I had to check to see whether Reed College could actually have been named for John Reed, but it wasn't, and I don't think Mr Jenkins was implying that it was. But that would have been wonderful irony along the lines of chickens coming home to roost. Now, William and Mary, on the other hand. . . . Name a college after illegitimate usurpers, and see what eventually happens!What cka2nd said.Colm J , says: October 24, 2017 at 12:26 pm
Darn, Colonel Bogey, we've agree twice this month, and now you go trashing the Glorious Revolution. Very much in character though.
I believe that John Reed was related to the family that gave Reed College its name, but no, he wasn't a founder nor was it named after him.
Further, these folks aren't Jacobins, they are revolutionary throat-slitting Communists in the image of Stalin and Lenin.
Most of them are anarchists, and not particularly ideological anarchists at that. They have some commonality with the Red Guards in China -- which the communist party eventually had to forcibly dislodge from their roost on the campuseses, but they lack the administrative ability to maintain a Guglag. And they also lack a mass base.
(Captcha is going crazy again. Rein it in.)This piece gives Antifa way too much credit for sincerity. Antifa never attack the rallies of Neocon politicians, or those of Democrat liberal interventionists – even though these folks' wars kill more non-whites in a day than the the various Klan groups managed in 150 years. And they never attack the meetings of the Israel first politicians in both parties – even though Israel is an open andMM , says: October 24, 2017 at 1:33 pm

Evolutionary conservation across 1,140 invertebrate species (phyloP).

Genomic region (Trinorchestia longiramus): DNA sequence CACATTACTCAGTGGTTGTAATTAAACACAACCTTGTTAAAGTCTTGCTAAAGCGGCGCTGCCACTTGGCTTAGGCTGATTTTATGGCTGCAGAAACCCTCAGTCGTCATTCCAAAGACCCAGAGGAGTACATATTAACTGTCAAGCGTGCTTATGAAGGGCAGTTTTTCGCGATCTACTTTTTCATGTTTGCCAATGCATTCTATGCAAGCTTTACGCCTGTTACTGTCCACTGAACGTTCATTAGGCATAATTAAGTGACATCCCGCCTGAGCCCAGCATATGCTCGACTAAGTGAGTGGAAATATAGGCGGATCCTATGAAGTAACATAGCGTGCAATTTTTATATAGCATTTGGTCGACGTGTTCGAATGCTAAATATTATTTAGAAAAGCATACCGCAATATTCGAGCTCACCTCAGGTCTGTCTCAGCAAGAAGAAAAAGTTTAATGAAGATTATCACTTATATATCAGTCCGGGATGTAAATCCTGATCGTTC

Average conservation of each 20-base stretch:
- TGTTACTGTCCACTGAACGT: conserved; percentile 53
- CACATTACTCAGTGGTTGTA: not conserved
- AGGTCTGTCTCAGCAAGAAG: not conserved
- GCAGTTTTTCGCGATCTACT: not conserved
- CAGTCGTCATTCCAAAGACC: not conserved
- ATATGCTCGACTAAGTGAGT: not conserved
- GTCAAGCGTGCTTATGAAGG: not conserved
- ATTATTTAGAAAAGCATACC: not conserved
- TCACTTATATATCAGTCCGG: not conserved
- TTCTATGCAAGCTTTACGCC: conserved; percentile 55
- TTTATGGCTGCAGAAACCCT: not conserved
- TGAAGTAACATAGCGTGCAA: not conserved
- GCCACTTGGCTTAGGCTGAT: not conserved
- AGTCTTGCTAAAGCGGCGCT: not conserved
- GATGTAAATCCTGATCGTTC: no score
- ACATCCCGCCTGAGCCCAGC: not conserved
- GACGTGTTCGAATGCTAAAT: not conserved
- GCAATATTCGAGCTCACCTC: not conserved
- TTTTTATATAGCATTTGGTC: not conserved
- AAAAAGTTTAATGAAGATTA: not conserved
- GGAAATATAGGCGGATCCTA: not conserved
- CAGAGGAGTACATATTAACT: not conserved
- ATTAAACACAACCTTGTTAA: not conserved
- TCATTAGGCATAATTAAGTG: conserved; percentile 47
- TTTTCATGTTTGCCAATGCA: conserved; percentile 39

It's quite clear therefore that Antifa are not an anti-racist group, but rather the street enforcers of the global super-capitalist class – whatever their ludicrous jargon ridden manifestoes may claim to the contrarySome more recent developments:oath keeper , says: October 24, 2017 at 2:14 pm
09/29/17: Berkeley Antifa stalks Republican students at dinner
09/27/17: Antifa Leader to White Ally: "If You're White, You're Inherently Racist It's In Your DNA"
09/14/17: Criminal Justice Professor Justifies Antifa Violence And Jokes About Dead Cops
08/28/17: Dartmouth professor calls Antifa violence "vital" form of "collective self defense"
08/25/17: Black Trump Supporter Sucker Punched By Antifa: If Situation Were Reversed, "I Would Be In The Spotlight On CNN"
08/17/17: Antifa Injures Reporter, Blames Him: "You Do Not Have the Right to Treat Us This Way"
Leaving aside the delicious irony that a self-described anti-authoritarian and anti-racist movement is itself explicitly authoritarian and racist, I'd be remiss if I didn't point out that Professor Robert Reich, formerly of the Clinton Administration and strong supporter of Bernie Sanders, considers this whole pheonomenon, all of it, to be nothing more than a right-wing false flag operation:
Absolutely gorgeous"The reality is that our country has become so divorced from anything real and meaningful in the lives of most people, particularly sheltered coastal elites and snowflake students, that they are desperately looking for something to gives their lives meaning."PR Doucette , says: October 24, 2017 at 2:23 pm